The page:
Media Bureau Seeks Comment on the Status of Competition in the Market for the Delivery of Video Programming
Document Type: Public Notice
This Public Notice (Notice) solicits data, information, and comment on the state of competition in the delivery of video programming for the Commission’s Eighteenth Report (18th Report). We seek to update the information and metrics provided in the Seventeenth Report (17th Report) in order to report on the state of competition in the video marketplace in 2015. Using the information collected pursuant to this Notice, we seek to enhance our analysis of competitive conditions, better understand the implications for the American consumer, and provide a solid foundation for Commission policy making with respect to the delivery of video programming to consumers. The 18th Report also will satisfy the Commission’s statutory requirement to “annually report to Congress on the status of competition in the market for the delivery of video programming.” Section 19 of the Cable Television Consumer Protection and Competition Act of 1992 (1992 Cable Act) amended the Communications Act of 1934, as amended (the Act or Communications Act) and directed the Commission to establish regulations for the purpose of increasing competition and diversity in multichannel video programming distribution, increasing the availability of satellite delivered programming, and spurring the development of communications technologies. Our annual reports to Congress seek to measure and assess progress toward these goals.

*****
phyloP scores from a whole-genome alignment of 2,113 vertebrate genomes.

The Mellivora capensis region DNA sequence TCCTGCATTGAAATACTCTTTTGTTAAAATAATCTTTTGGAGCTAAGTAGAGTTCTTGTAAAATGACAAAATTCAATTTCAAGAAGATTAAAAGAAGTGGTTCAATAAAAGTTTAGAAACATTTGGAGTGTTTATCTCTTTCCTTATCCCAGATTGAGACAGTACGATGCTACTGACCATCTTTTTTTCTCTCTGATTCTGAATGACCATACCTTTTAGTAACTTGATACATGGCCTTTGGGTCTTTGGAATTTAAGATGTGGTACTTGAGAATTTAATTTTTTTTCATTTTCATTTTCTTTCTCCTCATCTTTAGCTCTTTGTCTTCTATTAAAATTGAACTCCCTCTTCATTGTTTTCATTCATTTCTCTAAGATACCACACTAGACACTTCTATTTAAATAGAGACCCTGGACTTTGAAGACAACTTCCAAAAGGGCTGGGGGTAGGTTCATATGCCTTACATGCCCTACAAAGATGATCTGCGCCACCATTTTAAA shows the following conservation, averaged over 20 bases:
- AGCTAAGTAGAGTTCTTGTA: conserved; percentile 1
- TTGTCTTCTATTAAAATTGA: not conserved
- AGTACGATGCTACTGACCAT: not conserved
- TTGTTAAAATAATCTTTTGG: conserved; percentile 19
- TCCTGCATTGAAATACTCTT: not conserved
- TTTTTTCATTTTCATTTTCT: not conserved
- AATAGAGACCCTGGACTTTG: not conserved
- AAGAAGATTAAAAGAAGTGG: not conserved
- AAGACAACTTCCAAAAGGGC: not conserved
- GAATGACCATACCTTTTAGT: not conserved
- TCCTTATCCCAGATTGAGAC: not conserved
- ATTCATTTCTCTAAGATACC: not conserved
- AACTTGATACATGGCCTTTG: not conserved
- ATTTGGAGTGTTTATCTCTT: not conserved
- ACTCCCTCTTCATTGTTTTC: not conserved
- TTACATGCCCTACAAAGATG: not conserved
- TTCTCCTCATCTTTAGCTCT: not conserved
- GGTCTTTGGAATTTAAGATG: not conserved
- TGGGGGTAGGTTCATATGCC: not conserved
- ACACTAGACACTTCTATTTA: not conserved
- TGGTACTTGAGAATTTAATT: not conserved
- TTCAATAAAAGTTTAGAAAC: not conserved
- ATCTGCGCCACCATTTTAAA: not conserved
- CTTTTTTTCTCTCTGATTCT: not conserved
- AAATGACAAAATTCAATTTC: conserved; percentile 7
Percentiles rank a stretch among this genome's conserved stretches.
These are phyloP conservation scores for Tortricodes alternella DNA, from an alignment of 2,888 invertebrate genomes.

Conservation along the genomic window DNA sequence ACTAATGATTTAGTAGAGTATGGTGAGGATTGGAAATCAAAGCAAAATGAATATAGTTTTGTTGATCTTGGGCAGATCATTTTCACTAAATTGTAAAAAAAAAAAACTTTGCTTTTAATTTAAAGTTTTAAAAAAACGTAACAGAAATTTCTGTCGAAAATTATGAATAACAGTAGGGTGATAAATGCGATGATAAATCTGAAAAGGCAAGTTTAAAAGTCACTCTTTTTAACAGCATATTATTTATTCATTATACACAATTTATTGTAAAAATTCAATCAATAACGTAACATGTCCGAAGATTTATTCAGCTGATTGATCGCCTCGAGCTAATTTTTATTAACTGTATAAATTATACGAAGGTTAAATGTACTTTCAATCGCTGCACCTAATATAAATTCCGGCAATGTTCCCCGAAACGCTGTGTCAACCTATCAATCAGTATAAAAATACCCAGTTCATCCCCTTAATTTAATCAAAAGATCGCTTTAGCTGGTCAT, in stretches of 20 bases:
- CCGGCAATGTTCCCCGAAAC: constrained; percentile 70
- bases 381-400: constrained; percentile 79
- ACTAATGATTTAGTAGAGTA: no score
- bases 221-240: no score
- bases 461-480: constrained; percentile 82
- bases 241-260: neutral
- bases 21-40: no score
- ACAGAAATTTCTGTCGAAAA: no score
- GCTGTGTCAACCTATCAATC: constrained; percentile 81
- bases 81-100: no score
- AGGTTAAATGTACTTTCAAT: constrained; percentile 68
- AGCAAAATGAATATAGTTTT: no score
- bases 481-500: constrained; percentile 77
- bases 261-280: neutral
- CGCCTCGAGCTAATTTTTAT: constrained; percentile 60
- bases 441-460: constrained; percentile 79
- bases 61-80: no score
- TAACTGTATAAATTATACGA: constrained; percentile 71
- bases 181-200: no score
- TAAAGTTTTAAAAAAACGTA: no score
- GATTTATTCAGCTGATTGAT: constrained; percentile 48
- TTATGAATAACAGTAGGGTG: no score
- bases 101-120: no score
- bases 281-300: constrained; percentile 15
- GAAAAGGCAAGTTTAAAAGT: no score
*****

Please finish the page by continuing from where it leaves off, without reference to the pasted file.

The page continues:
In 1992, when Congress first required the Commission to report on the status of competition in the market for the delivery of video programming, most consumers had the limited choice of receiving over-the-air broadcast television stations or subscribing to the video services offered by their local cable company. For most consumers, head-to-head competition among multichannel video programming distributors (MVPDs) arguably began in 1994 with the introduction of direct broadcast satellite (DBS) video services. In 2005, additional competitive alternative MVPD services became available to consumers when telephone companies began offering video services in some areas. More recently, consumers have gained access to alternatives for the delivery of video programming from online video distributors (OVDs), which offer video content over the Internet.
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